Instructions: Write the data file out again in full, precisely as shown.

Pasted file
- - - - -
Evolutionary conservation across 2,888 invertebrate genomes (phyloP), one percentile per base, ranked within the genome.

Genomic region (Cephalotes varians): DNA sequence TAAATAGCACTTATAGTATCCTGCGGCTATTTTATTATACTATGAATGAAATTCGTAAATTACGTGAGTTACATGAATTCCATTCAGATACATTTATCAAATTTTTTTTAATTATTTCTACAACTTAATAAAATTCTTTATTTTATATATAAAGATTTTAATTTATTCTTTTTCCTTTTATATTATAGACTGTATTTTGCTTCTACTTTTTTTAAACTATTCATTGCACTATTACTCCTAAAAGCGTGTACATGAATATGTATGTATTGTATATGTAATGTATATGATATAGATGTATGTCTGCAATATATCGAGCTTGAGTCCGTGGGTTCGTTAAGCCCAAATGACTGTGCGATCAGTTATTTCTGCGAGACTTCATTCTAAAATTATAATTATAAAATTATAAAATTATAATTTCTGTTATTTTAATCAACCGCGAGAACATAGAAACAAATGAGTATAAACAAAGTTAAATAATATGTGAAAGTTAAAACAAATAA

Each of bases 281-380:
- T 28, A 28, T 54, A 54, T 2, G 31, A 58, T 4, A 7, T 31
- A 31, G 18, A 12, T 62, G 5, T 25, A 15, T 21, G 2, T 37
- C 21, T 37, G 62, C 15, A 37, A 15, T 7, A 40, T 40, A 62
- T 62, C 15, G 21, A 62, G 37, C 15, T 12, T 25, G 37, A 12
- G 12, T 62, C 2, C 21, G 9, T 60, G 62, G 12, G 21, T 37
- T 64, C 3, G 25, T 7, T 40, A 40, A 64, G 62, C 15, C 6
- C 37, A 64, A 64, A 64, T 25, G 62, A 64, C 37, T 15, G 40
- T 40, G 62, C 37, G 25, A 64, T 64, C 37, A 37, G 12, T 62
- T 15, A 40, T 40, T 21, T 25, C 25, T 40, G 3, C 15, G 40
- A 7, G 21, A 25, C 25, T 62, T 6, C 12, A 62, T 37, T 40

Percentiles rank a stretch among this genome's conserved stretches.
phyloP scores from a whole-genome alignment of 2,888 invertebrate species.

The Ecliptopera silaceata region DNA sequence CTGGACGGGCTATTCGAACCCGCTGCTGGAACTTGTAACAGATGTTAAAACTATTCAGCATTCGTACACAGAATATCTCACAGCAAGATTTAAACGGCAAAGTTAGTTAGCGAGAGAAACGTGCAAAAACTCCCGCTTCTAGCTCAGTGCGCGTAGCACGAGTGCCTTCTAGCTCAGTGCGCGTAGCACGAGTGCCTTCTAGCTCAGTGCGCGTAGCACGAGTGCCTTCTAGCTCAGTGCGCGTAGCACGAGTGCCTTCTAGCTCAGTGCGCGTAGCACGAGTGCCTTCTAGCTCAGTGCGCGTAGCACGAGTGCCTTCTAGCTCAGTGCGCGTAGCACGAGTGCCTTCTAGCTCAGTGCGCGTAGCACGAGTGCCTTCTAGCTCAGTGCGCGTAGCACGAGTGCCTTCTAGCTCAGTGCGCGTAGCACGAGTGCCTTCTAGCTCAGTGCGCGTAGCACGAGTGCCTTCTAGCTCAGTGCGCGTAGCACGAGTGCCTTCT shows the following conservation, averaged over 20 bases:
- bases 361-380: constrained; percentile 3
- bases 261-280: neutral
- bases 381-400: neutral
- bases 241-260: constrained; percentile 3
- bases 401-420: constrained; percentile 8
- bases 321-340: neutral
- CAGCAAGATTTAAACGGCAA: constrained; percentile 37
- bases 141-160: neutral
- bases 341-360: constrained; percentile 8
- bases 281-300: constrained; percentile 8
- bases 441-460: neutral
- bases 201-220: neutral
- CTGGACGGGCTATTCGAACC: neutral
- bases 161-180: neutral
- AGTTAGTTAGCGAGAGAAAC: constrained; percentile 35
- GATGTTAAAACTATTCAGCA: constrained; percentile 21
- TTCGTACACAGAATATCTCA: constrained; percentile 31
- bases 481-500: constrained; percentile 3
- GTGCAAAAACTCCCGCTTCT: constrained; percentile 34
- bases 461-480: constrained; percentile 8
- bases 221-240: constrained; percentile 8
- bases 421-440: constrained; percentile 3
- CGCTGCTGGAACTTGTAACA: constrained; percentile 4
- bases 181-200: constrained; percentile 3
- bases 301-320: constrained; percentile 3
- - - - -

Evolutionary conservation across 2,888 invertebrate genomes (phyloP), one percentile per base, ranked within the genome.

Genomic region (Cephalotes varians): DNA sequence TAAATAGCACTTATAGTATCCTGCGGCTATTTTATTATACTATGAATGAAATTCGTAAATTACGTGAGTTACATGAATTCCATTCAGATACATTTATCAAATTTTTTTTAATTATTTCTACAACTTAATAAAATTCTTTATTTTATATATAAAGATTTTAATTTATTCTTTTTCCTTTTATATTATAGACTGTATTTTGCTTCTACTTTTTTTAAACTATTCATTGCACTATTACTCCTAAAAGCGTGTACATGAATATGTATGTATTGTATATGTAATGTATATGATATAGATGTATGTCTGCAATATATCGAGCTTGAGTCCGTGGGTTCGTTAAGCCCAAATGACTGTGCGATCAGTTATTTCTGCGAGACTTCATTCTAAAATTATAATTATAAAATTATAAAATTATAATTTCTGTTATTTTAATCAACCGCGAGAACATAGAAACAAATGAGTATAAACAAAGTTAAATAATATGTGAAAGTTAAAACAAATAA

Each of bases 281-380:
- T 28, A 28, T 54, A 54, T 2, G 31, A 58, T 4, A 7, T 31
- A 31, G 18, A 12, T 62, G 5, T 25, A 15, T 21, G 2, T 37
- C 21, T 37, G 62, C 15, A 37, A 15, T 7, A 40, T 40, A 62
- T 62, C 15, G 21, A 62, G 37, C 15, T 12, T 25, G 37, A 12
- G 12, T 62, C 2, C 21, G 9, T 60, G 62, G 12, G 21, T 37
- T 64, C 3, G 25, T 7, T 40, A 40, A 64, G 62, C 15, C 6
- C 37, A 64, A 64, A 64, T 25, G 62, A 64, C 37, T 15, G 40
- T 40, G 62, C 37, G 25, A 64, T 64, C 37, A 37, G 12, T 62
- T 15, A 40, T 40, T 21, T 25, C 25, T 40, G 3, C 15, G 40
- A 7, G 21, A 25, C 25, T 62, T 6, C 12, A 62, T 37, T 40

Percentiles rank a stretch among this genome's conserved stretches.
phyloP scores from a whole-genome alignment of 2,888 invertebrate species.

The Ecliptopera silaceata region DNA sequence CTGGACGGGCTATTCGAACCCGCTGCTGGAACTTGTAACAGATGTTAAAACTATTCAGCATTCGTACACAGAATATCTCACAGCAAGATTTAAACGGCAAAGTTAGTTAGCGAGAGAAACGTGCAAAAACTCCCGCTTCTAGCTCAGTGCGCGTAGCACGAGTGCCTTCTAGCTCAGTGCGCGTAGCACGAGTGCCTTCTAGCTCAGTGCGCGTAGCACGAGTGCCTTCTAGCTCAGTGCGCGTAGCACGAGTGCCTTCTAGCTCAGTGCGCGTAGCACGAGTGCCTTCTAGCTCAGTGCGCGTAGCACGAGTGCCTTCTAGCTCAGTGCGCGTAGCACGAGTGCCTTCTAGCTCAGTGCGCGTAGCACGAGTGCCTTCTAGCTCAGTGCGCGTAGCACGAGTGCCTTCTAGCTCAGTGCGCGTAGCACGAGTGCCTTCTAGCTCAGTGCGCGTAGCACGAGTGCCTTCTAGCTCAGTGCGCGTAGCACGAGTGCCTTCT shows the following conservation, averaged over 20 bases:
- bases 361-380: constrained; percentile 3
- bases 261-280: neutral
- bases 381-400: neutral
- bases 241-260: constrained; percentile 3
- bases 401-420: constrained; percentile 8
- bases 321-340: neutral
- CAGCAAGATTTAAACGGCAA: constrained; percentile 37
- bases 141-160: neutral
- bases 341-360: constrained; percentile 8
- bases 281-300: constrained; percentile 8
- bases 441-460: neutral
- bases 201-220: neutral
- CTGGACGGGCTATTCGAACC: neutral
- bases 161-180: neutral
- AGTTAGTTAGCGAGAGAAAC: constrained; percentile 35
- GATGTTAAAACTATTCAGCA: constrained; percentile 21
- TTCGTACACAGAATATCTCA: constrained; percentile 31
- bases 481-500: constrained; percentile 3
- GTGCAAAAACTCCCGCTTCT: constrained; percentile 34
- bases 461-480: constrained; percentile 8
- bases 221-240: constrained; percentile 8
- bases 421-440: constrained; percentile 3
- CGCTGCTGGAACTTGTAACA: constrained; percentile 4
- bases 181-200: constrained; percentile 3
- bases 301-320: constrained; percentile 3